Wipe down everything. In addition to wearing masks and washing hands, everyone involved in the move should be regularly wiping down surfaces.
“If you rent a van or truck, wipe down major touch surfaces, including door handles, seat belts and buckles, the steering wheel, the keys, the stereo and cupholders and armrests,” Davis said. After all, you don’t know who drove that truck last or whether they followed the same precautions.
You should also wipe down the door handles and other common surfaces in your new home. Familiarize yourself with the CDC’s guidelines for properly disinfecting surfaces.
Moving is already a time-consuming and potentially expensive process, and the above might seem like a lot of extra trouble to go through. But if you must move, “This is a time for paranoia, as unnatural and unpleasant as that may be for healthy people,” Davis said.
On the other hand, if you don’t have an urgent need to move immediately, it may be a better idea to wait until the pandemic is under control. “Our stance to the public in general right now is that if you can avoid moving, then wait. Let’s be safe about this,” Glanz said.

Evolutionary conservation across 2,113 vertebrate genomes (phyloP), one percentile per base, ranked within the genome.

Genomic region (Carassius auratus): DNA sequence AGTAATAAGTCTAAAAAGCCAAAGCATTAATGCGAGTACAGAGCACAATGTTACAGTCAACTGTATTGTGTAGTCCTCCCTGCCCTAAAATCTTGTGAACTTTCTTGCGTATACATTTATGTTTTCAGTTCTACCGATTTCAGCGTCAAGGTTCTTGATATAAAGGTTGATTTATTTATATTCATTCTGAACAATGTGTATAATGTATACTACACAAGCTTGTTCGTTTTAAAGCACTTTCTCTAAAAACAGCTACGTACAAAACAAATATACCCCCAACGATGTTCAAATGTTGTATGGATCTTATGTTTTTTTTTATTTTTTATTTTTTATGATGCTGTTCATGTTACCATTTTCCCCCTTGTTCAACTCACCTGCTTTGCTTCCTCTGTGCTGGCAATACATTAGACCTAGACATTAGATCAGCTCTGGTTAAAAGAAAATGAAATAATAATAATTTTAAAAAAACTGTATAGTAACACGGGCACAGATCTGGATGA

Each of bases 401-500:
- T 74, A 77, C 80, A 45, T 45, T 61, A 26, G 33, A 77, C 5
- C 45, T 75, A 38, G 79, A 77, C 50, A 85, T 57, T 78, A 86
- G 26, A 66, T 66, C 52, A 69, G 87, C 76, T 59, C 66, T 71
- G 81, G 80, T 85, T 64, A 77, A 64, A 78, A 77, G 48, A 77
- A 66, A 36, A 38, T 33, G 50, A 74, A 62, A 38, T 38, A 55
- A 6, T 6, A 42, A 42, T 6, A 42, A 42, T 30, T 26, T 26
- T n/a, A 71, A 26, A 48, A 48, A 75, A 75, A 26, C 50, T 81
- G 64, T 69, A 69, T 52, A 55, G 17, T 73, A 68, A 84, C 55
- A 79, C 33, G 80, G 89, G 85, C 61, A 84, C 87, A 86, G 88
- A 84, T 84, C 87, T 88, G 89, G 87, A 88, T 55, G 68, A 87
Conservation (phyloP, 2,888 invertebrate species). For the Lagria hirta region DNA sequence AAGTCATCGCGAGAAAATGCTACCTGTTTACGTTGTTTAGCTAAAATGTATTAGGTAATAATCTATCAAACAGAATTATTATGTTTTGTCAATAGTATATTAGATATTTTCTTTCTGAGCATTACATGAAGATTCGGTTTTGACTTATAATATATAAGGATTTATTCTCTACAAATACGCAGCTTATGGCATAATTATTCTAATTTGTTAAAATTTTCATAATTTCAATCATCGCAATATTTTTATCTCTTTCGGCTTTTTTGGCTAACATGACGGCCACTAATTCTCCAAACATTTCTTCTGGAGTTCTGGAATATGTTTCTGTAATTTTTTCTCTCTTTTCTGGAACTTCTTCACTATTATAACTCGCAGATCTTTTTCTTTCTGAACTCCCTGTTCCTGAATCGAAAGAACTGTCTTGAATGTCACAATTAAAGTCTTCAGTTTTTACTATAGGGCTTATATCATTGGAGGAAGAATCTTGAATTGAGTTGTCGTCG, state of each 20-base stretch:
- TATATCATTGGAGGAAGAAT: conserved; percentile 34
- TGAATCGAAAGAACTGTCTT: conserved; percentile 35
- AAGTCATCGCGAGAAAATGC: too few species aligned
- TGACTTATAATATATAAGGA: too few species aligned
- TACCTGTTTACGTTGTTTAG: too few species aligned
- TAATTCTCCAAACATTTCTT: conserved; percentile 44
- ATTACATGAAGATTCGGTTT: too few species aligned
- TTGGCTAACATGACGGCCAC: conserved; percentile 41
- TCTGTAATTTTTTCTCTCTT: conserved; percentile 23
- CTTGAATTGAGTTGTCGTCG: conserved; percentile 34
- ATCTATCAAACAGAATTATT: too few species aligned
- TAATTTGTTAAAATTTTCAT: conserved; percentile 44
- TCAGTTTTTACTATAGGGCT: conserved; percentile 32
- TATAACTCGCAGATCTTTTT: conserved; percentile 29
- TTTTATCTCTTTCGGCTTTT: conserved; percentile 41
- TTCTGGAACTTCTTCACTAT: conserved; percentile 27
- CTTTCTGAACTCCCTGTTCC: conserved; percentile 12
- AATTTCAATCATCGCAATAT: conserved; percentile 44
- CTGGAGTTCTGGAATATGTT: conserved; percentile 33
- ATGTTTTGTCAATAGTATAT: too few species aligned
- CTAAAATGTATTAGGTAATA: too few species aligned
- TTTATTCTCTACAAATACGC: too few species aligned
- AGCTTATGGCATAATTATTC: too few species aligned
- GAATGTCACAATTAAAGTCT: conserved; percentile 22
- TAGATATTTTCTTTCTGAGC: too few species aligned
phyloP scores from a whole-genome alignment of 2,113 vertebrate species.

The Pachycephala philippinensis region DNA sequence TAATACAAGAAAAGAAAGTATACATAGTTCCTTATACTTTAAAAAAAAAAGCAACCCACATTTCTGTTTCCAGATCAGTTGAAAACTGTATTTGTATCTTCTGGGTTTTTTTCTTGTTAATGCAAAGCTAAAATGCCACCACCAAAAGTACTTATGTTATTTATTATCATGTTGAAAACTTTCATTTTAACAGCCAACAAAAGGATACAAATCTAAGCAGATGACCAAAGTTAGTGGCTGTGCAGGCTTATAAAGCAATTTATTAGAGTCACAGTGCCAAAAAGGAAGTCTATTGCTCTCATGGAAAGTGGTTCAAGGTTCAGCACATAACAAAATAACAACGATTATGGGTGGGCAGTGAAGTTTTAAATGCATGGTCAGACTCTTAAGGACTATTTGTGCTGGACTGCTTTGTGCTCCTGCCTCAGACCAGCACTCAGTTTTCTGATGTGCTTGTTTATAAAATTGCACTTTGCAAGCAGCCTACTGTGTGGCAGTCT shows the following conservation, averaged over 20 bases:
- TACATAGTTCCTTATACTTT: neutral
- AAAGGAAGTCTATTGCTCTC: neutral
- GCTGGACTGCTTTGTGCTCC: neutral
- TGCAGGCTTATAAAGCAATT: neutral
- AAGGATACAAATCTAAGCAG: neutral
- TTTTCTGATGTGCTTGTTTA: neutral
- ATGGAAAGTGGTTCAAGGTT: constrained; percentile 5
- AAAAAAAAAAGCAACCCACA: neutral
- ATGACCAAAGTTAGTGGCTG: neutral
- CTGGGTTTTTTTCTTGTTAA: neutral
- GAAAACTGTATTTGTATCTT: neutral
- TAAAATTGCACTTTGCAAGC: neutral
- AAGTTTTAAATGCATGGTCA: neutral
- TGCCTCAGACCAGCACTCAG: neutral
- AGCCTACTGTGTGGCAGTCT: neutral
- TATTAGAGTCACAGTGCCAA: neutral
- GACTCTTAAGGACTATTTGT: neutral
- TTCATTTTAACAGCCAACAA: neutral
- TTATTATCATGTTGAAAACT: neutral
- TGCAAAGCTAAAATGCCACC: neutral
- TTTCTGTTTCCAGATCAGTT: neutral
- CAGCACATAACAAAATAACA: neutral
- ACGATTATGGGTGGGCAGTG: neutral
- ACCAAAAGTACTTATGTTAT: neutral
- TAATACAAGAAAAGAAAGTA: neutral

The majority of apartment complexes, real estate firms, title companies and the like are sympathetic to the situation, Glanz said. You may be able to delay your closing or go month-to-month on rent until it’s safe to move.
“Moving services are considered an essential service, but we strongly recommend that people do what they can to be safe ― and the number one thing that you can do to be safe right now is just wait until your state or county eases restrictions on social distancing,” Glanz said.
Experts are still learning about the novel coronavirus. The information in this story is what was known or available as of press time, but it’s possible guidance around COVID-19 could change as scientists discover more about the virus. Please check the Centers for Disease Control and Prevention for the most updated recommendations.